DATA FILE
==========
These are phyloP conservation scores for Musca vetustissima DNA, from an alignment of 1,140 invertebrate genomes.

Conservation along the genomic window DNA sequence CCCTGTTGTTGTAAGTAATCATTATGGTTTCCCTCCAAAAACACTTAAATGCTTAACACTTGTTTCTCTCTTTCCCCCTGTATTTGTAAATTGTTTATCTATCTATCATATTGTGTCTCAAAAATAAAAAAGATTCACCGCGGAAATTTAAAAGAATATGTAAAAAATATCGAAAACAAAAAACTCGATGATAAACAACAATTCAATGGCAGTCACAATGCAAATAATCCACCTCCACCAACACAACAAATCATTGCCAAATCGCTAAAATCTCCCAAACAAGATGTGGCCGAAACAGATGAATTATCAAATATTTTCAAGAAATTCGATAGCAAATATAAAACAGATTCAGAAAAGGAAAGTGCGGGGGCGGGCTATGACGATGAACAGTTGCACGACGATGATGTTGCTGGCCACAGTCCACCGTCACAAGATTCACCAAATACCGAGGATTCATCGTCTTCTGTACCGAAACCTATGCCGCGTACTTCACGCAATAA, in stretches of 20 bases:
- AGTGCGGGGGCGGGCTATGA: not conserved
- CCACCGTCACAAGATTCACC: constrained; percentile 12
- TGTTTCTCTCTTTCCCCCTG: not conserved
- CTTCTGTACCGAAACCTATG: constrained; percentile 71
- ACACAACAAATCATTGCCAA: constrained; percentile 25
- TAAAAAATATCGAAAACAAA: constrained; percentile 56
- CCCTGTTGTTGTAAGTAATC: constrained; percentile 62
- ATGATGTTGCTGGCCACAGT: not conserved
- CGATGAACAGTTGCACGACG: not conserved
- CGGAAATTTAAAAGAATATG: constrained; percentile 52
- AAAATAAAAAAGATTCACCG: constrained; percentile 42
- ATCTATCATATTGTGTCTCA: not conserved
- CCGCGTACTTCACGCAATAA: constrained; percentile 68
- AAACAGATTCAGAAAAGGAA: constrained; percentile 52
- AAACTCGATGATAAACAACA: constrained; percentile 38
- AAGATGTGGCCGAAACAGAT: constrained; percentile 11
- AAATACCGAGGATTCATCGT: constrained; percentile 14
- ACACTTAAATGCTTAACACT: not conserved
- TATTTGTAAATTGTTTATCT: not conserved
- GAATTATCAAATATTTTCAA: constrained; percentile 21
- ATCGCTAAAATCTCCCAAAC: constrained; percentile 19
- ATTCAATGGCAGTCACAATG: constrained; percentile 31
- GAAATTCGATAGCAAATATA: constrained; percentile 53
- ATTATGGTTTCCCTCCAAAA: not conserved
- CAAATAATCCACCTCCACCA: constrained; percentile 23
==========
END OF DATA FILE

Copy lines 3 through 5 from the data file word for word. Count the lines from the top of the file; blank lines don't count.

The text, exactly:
- AGTGCGGGGGCGGGCTATGA: not conserved
- CCACCGTCACAAGATTCACC: constrained; percentile 12
- TGTTTCTCTCTTTCCCCCTG: not conserved